The ancient Egyptians were masters in the art of textile dyes, so much that they created an actual manual, called Holmiensis papyrus or Stockholm code. The manual, discovered by chance in 1828, close to Thebes, dates back to the 3th Century B.C. Left ignored for years, in the 19th Century it was donated to the Royal Academy of Stockholm, from which derives the name. It could be considered as a first chemistry manual, in which are explained, among the others, recipes of mordant and dyeing of fabrics. Translated in 1906 by the philologist Otto Largercranz, who brought to light 70 recipes of textile dyeings and colour obtaining techniques.
The cult of color
In ancient Egypt was associated with color, translated with the word iwen, that also means character, nature, an actual cult.. In fact,it was believed that the colors belonging to each thing defined its essence. Through painting, Egyptians assigned a specific pigment to every reproduced subject, in order to communicate the wanted significance.
For exemple, Osiris was depicted with green skin, to indicate his influence on vegetation and fertility. Also called The Big Green, was associated with him the cult vegetans Osiris, a funeral rite that symbolized the death of vegetation and its successive rebirth during spring season.
The colors of Ancient Egypt
- Red. It had two meanings, it expressed life and victory or indicated the evil. Kermes red, made from Coccus Ilicis, an oak tree parasite, and Tyrian Purple, coming from the shellfishe of Murex or Purpuria species, were of animal origin. With dried roots of Rubia tinctorum, was made the madder red, while the most widespread, red ochre, was obtained from the ocher collected during the long trips to the desert.
- Blue . It symbolized the sky, the water and the life. Indigo blue, was extracted from Isatis Tinctoria, a plant known as woad, left to ferment and oxidate. Egyptian blue, instead, considered as the first synthetic pigment, was obtained from cuprorivaite, glass and quartz.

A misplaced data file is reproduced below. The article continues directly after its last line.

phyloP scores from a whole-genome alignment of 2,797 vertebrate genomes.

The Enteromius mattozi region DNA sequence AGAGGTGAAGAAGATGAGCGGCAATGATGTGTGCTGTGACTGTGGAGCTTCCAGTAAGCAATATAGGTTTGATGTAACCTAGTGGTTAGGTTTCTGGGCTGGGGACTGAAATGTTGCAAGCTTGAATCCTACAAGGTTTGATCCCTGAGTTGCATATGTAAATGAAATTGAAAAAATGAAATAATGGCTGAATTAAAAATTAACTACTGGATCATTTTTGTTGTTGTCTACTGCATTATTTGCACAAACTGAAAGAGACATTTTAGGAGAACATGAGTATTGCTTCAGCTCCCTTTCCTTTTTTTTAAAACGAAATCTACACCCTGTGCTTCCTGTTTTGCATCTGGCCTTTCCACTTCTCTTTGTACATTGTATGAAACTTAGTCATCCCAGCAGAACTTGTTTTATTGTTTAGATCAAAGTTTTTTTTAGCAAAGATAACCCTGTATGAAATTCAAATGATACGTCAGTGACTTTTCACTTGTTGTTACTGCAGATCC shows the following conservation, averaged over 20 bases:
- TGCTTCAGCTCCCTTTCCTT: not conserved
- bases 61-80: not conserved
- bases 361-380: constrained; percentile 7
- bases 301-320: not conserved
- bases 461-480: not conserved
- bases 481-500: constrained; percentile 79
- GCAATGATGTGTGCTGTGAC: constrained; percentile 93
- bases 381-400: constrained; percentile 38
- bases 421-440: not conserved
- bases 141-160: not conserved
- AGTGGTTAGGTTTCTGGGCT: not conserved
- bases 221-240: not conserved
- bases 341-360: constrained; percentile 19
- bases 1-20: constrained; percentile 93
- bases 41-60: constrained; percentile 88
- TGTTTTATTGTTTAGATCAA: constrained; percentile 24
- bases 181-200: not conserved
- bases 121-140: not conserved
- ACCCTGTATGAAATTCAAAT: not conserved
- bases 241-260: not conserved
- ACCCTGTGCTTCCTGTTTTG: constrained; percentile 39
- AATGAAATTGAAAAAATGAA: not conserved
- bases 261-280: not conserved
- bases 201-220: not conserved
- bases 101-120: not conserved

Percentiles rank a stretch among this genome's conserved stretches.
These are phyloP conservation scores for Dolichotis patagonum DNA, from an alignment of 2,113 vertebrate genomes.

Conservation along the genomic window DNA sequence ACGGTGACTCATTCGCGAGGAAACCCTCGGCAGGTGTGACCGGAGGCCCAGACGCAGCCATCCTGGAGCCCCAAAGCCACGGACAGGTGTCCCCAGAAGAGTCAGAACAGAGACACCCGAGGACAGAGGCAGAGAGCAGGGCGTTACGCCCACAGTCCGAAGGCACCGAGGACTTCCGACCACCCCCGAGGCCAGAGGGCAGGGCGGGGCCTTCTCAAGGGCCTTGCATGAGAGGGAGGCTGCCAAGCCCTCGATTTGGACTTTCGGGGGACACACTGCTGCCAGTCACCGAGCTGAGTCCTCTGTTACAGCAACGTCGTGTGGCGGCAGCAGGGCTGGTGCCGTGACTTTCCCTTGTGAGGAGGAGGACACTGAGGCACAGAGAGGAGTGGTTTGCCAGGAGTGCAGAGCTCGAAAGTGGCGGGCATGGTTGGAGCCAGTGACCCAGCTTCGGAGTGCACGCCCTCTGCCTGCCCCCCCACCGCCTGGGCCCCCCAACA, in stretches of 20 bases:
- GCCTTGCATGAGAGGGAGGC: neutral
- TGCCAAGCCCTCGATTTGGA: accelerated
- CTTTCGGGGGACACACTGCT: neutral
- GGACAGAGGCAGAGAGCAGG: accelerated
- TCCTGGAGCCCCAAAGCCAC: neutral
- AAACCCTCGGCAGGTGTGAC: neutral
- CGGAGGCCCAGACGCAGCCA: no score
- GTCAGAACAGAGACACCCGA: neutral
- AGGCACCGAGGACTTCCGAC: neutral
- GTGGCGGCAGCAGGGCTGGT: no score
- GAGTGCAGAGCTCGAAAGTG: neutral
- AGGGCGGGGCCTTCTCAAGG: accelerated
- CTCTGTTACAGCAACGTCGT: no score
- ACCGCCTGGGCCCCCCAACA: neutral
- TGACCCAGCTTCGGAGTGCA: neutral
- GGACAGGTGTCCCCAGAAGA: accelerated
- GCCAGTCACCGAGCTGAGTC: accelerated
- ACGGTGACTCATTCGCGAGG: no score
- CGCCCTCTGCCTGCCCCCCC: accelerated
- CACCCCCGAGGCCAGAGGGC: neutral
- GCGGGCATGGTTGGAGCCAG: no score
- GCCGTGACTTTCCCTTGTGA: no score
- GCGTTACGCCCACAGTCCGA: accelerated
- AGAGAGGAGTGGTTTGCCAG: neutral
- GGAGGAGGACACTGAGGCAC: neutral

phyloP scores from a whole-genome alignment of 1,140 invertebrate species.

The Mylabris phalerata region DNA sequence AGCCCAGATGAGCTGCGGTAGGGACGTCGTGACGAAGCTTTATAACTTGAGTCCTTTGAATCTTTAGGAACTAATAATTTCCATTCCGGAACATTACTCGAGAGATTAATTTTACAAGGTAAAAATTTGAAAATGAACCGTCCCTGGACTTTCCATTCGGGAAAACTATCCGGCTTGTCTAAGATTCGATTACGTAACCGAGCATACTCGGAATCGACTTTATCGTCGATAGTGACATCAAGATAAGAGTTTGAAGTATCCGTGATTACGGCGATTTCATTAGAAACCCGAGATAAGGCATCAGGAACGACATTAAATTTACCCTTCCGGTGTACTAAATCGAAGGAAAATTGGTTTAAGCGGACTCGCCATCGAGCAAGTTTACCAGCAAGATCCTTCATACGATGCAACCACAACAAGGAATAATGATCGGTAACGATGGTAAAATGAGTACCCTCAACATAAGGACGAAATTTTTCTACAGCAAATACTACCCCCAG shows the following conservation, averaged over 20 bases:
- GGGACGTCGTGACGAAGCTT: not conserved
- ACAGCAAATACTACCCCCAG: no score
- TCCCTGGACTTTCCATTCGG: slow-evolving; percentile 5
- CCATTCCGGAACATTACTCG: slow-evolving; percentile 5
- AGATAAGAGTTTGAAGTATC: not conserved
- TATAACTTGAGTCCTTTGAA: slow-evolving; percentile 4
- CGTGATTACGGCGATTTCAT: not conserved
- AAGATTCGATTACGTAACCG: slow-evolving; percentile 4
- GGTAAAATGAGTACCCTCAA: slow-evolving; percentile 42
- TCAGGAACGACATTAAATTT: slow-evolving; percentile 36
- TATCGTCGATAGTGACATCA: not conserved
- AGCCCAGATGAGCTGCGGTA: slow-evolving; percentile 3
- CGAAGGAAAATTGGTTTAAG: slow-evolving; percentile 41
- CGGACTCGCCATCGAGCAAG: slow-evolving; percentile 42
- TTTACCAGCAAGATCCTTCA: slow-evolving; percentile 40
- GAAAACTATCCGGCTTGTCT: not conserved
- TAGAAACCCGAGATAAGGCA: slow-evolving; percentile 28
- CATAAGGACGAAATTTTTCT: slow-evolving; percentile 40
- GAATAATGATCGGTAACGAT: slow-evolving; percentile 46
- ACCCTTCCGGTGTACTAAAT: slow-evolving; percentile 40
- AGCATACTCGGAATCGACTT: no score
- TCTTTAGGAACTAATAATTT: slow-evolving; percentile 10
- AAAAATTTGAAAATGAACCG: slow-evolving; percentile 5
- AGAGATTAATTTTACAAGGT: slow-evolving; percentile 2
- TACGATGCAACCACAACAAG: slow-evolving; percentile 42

- Yellow. The best yellows were produced from the processing of saffron stigmas (Crocus Sativus) and from the powdered rhizome turmeric (Curcuma Longa). Other yellows were obtained from yellow ochre ,of which they had great availability, and from gold, a pigment with which were painted the gods, symbol of eternity.
The most used fabrics in ancient Egypt were linen, that grew easily on the banks of the Nile, and cotton. Less frequently, garments were made, instead, in sheep wool, that didn’t find appreciations, as the fabrics of animal origin weren’t considered pure. Woolen clothes, in fact, were never used for burial and those who wore them weren’t allowed to enter the temples.
The technique used to dye the fabrics was the one of mordants, that consisted in boiling the fabric together with a metal salt that acted as a mordant allowing the pigment to attach to fibers. The most used mordant in ancient Egypt was potassium alum, of which the territory was rich. For the mordants of linen, instead, were often used urine and lemon juice, besides other plants. After a long boiling, the dyeing technique ended with the adding of a pigment and the mixing for a long time in order to uniform the color.